Around 27 people suspected of being part of the crowd of angry locals who murdered an eight-member Ebola education team in Guinea have been arrested by police officials, the country's government confirmed.
The victims, said to include local health officials and journalists, went missing after their delegation came under attack during an outreach visit in the southern town of Womey on Tuesday last week.
Eight bodies were recovered from the septic tank of a nearby primary school two days later, according to the government.
"Most of the main perpetrators of these crimes have been placed under arrest -- a total of 27 people," Justice Minister Cheick Sacko told a news conference in the capital Conakry.
He said the suspects were being questioned in the southern city of N'Zerekore by the public prosecutor.
"The government will see this to the end. I promise to see that justice is done and to make the guilty pay the price for this inhuman tragedy," he added.
The deadliest Ebola epidemic on record has infected almost 6,000 people in west Africa and killed nearly half of them, according to the World Health Organization's latest figures.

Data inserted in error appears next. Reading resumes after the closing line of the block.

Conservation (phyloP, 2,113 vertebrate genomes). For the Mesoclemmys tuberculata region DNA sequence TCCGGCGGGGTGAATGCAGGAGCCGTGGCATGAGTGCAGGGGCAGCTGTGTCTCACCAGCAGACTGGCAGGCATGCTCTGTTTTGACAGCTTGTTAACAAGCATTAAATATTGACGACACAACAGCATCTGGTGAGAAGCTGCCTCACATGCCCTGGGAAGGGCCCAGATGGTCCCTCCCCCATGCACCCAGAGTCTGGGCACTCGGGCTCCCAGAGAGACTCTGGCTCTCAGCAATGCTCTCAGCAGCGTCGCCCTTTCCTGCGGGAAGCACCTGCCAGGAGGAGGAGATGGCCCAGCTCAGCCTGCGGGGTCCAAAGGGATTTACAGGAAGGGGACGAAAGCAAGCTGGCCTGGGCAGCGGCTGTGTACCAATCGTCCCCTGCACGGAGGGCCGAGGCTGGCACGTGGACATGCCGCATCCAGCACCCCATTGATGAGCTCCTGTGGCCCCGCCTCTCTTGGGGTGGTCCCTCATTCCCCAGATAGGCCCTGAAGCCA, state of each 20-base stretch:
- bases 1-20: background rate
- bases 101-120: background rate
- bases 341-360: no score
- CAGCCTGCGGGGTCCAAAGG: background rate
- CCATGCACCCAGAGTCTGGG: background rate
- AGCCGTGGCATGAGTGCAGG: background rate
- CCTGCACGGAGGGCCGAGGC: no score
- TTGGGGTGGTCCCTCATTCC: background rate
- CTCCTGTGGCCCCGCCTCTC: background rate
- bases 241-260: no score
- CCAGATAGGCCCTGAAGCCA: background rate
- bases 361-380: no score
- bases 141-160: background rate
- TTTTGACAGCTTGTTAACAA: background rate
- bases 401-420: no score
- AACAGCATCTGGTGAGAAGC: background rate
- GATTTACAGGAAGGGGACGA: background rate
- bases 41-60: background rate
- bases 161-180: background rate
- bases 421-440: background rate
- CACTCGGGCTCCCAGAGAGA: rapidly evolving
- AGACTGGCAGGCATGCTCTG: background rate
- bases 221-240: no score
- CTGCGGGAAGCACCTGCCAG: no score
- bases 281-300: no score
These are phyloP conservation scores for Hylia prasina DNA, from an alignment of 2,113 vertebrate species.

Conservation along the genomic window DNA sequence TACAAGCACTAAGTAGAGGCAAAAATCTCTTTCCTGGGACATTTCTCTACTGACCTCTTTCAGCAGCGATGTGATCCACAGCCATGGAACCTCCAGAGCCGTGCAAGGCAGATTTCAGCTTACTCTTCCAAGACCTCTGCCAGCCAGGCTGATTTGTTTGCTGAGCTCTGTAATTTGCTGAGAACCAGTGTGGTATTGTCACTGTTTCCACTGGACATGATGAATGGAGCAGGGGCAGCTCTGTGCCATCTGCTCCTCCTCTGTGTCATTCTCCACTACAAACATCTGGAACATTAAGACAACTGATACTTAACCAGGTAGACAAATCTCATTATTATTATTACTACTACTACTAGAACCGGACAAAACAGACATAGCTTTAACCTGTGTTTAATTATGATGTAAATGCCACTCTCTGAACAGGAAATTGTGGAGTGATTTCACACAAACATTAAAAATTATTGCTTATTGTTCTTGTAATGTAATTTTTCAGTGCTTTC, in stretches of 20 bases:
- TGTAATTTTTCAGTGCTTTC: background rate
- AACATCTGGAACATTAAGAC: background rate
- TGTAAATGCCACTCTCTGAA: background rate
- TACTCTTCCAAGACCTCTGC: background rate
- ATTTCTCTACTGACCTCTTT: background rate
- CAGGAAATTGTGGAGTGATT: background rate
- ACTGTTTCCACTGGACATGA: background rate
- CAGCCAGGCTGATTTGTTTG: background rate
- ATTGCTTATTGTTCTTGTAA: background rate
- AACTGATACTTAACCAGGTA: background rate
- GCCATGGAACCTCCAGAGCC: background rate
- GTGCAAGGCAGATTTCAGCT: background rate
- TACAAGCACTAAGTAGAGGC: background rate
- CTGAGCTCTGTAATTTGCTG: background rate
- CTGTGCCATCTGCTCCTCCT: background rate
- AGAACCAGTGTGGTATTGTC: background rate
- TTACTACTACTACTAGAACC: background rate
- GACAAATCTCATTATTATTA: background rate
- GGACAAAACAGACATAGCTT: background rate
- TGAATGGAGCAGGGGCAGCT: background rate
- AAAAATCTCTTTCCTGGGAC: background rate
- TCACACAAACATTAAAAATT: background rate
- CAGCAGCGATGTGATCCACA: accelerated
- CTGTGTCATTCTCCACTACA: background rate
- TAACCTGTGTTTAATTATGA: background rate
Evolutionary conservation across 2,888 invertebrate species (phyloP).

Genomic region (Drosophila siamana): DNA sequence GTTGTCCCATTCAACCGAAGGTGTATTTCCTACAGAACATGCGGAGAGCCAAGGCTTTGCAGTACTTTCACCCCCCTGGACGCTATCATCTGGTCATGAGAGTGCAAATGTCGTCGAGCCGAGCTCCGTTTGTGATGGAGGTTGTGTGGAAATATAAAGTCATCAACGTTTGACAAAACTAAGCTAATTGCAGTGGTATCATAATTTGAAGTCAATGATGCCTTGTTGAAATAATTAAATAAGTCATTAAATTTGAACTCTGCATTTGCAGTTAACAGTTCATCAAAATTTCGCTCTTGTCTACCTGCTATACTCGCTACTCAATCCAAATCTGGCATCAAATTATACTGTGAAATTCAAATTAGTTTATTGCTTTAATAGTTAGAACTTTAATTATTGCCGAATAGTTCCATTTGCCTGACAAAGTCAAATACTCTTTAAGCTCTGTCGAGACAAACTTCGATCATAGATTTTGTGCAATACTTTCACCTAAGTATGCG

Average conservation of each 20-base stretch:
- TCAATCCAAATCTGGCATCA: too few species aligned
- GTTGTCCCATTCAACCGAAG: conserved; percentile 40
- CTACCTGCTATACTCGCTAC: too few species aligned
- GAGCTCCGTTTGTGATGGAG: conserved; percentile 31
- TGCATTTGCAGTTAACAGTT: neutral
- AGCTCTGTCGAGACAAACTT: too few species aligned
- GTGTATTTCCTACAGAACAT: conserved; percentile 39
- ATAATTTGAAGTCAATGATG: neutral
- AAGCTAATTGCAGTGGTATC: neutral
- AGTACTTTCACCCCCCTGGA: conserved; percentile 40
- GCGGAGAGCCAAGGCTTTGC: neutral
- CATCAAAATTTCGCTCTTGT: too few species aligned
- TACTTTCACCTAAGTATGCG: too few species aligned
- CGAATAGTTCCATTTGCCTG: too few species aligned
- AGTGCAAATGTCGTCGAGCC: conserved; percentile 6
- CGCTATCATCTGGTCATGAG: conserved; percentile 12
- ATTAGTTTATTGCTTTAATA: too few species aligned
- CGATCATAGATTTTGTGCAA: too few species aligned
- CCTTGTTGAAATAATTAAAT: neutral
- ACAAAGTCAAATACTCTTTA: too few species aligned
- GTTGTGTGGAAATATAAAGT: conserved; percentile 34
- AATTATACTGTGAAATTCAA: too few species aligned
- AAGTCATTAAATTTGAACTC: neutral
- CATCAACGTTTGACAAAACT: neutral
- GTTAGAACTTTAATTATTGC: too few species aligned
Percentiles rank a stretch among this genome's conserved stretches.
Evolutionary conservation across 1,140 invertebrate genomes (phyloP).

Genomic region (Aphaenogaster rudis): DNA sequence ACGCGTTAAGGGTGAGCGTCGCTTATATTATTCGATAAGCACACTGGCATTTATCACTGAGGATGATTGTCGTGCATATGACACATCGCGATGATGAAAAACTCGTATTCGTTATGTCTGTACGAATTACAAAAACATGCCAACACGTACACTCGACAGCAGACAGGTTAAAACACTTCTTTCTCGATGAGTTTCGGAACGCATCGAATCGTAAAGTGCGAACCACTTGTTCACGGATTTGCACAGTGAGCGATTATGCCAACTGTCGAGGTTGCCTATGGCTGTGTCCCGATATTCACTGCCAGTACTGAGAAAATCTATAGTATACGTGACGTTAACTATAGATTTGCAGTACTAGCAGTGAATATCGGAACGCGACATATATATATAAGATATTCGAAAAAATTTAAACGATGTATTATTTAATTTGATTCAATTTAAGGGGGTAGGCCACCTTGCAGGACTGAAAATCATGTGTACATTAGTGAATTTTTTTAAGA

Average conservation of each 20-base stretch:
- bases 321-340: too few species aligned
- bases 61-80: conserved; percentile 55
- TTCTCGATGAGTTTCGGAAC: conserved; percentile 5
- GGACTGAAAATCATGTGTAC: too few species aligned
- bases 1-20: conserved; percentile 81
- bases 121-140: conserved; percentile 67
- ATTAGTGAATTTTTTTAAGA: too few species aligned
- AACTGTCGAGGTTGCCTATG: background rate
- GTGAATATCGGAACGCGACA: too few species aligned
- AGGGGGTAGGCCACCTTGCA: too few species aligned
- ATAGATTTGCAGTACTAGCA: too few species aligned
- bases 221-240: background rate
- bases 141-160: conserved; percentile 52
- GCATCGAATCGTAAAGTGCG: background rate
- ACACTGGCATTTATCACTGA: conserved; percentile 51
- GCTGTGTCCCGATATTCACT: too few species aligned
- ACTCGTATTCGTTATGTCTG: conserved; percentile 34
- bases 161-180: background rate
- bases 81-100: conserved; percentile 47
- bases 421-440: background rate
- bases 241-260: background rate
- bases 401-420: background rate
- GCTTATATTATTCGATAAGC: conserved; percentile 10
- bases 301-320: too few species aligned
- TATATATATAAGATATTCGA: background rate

The virus emerged in Guinea at the start of the year and has infected 1,008 Guineans, killing 632 of them.
The spread in Guinea has been accompanied by fear and paranoia by villagers who feel the government and the international community cannot be trusted.
Many Guineans believe local and foreign healthcare workers are part of a conspiracy which either deliberately introduced the outbreak, or invented it as a means of luring Africans to clinics to harvest their blood and organs.
Police lieutenant Richard Haba told AFP last week the outreach team was attacked by protesters who had come "to kill them because they think Ebola is nothing more than an invention of white people to kill black people".
At least 21 people were wounded during violent scenes in which the team was pelted with stones, according to local police.